DJs for Climate Action, DJ4CA, with ReRoot, has unveiled a vision of what the electronic music industry should transform into trying to mitigate its impact on the environment. The 29-page report has quotes from DJs like Jinku, Lola Villa, Louisahhh, Mr. V and Peter Power and was formed after a DJ survey was compiled at the end of 2020.
The “vision” focuses on four key areas: Touring and Connection; Venues and Events; Economic and Income Model; and Self-awareness, Transparency and Influence.
Touring will need to get greener, something I have emphasized time and time again. This could be with greener transportation, like high speed rail, green travel riders, better touring maps and more.
Venues and events will need to become greener. This could be expectations of a plastic-free event, sustainability built into the events, from renewable energy to vegan meals, and to share ideas and resources with other promoters since this is a global problem. They also talk about a industry certification scheme for green events and venues, but there aren’t a lot of details.
The economic and income model needs to change according to the report. This means that for artists to tour less, they need to make more money from streaming and their music. That will require artists to make explicit the link between fair pay, touring and climate change when lobbying the streaming giants. Ticketed online events could help prevent travel and still earn income from events.
The last part about transparency and self-awareness is a little more abstract, but still important. It will involve donating money to charity, tracking data and sharing it with the public and more. It is the part about walking the walk when you say you will care about the environment.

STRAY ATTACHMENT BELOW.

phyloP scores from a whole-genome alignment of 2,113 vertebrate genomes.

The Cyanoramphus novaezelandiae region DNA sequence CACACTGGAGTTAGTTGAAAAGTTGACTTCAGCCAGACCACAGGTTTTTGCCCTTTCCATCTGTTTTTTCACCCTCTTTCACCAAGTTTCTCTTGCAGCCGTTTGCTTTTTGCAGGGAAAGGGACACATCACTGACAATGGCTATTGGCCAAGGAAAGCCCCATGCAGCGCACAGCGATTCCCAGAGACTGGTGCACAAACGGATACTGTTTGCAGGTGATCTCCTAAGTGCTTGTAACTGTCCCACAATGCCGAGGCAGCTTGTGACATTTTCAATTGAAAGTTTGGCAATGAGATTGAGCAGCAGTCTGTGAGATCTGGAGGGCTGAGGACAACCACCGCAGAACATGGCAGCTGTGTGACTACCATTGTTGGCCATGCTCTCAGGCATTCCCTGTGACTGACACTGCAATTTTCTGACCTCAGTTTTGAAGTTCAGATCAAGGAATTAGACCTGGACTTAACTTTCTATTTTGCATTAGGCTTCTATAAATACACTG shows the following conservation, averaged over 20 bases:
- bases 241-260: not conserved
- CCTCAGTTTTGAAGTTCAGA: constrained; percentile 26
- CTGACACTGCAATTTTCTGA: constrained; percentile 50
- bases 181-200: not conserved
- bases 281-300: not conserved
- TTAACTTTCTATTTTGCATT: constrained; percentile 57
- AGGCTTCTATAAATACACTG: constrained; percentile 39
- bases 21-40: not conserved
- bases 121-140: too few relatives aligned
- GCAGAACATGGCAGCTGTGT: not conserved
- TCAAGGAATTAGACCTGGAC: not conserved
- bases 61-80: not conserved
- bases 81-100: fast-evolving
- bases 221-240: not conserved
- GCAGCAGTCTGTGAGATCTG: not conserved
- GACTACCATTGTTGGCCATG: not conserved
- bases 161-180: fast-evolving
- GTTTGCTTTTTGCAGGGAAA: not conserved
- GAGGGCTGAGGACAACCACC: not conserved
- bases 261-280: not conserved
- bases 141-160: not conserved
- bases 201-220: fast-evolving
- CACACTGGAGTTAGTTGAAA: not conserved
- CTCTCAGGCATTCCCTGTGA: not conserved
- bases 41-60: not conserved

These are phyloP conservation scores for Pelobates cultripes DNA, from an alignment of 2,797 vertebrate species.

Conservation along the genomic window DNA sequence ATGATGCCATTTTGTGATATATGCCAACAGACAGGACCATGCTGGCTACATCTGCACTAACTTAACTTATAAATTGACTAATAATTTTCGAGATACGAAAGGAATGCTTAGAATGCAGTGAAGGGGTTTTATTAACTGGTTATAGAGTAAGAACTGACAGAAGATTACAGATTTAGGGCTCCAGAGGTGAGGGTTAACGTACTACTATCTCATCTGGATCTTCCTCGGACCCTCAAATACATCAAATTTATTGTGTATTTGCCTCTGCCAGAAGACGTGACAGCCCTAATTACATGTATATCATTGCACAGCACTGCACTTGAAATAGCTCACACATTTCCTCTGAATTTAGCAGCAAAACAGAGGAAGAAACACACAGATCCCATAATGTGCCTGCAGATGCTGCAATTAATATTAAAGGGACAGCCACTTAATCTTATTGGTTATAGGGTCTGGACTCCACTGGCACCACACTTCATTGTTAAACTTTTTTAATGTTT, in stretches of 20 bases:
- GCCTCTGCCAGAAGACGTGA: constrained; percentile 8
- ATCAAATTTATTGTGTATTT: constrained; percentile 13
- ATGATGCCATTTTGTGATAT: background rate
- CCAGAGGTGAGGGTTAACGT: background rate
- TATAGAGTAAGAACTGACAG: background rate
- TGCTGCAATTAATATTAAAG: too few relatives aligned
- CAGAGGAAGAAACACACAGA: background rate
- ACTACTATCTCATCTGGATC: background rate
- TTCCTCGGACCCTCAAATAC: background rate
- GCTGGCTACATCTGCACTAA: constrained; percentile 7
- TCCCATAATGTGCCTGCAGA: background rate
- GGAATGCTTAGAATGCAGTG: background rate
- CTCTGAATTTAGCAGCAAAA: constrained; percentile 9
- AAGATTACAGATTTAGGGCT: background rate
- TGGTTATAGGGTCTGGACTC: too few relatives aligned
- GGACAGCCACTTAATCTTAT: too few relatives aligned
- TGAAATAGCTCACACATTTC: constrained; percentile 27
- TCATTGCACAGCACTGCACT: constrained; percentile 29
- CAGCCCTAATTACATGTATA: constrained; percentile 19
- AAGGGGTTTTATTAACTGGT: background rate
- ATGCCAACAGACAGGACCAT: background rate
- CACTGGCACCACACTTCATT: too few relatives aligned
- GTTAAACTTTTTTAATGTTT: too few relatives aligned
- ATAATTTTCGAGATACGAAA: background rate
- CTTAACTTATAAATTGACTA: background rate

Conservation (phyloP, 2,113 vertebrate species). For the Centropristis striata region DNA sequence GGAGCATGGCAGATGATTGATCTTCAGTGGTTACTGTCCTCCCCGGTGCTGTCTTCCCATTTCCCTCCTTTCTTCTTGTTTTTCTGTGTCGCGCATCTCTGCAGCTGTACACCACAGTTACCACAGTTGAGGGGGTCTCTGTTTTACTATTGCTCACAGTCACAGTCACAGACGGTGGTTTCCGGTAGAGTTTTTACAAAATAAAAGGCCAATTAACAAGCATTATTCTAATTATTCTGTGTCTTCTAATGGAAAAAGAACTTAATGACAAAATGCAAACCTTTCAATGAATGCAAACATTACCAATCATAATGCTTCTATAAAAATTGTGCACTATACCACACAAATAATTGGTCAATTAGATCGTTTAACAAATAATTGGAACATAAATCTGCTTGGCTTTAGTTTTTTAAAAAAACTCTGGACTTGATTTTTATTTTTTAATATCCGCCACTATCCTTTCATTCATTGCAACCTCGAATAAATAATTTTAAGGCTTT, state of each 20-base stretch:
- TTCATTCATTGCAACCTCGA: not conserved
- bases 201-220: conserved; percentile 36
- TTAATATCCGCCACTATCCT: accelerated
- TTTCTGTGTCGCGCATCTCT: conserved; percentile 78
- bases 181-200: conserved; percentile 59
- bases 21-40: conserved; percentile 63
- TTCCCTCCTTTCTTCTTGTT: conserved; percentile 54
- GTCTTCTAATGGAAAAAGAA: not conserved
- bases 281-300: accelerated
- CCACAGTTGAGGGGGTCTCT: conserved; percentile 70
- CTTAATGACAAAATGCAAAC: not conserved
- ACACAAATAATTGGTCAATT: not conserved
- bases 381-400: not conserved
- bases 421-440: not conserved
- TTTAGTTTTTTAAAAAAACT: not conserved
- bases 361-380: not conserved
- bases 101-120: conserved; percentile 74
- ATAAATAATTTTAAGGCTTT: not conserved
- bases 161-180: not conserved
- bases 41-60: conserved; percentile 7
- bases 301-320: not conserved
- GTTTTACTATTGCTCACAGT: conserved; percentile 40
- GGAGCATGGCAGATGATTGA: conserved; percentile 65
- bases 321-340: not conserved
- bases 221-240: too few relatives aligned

You can read the full report on the website for it.
They released the following statement on the 2030 Vision:
“In 2030 we are not just an industry, but a vibrant global community at the forefront of climate, environmental and social action.
As DJs and artists, we take responsibility for our actions and impacts. When we travel we fly less, stay longer and connect more deeply – nourishing our creativity, as well as our mental and emotional health. Touring is regenerative, not extractive: a two-way exchange that supports local people, culture and ecologies.
We favor clubs, festivals and events that operate in harmony with nature, are inclusive, and inspire a mindset shift. The contributions of diverse peoples in diverse places are recognized and valued: line-ups are more representative of our diverse, dynamic movement, with stronger regional and local programming.
To support less frequent flying, by 2030 we’ve built an income model that’s less reliant on touring. Income earned from music creation better reflects its true value; artists have united to demand fair pay from digital service providers; and supplementary income is available from other sources, both on and offline.
As culture creators, we inspire others and create cultural trends by speaking with an authentic, humble voice about what’s needed, what’s happening, and opportunities to push further. We know we don’t have all the answers, but embrace the opportunity to be open and transparent, have difficult conversations when needed, and build an urgent industry-wide dialogue.”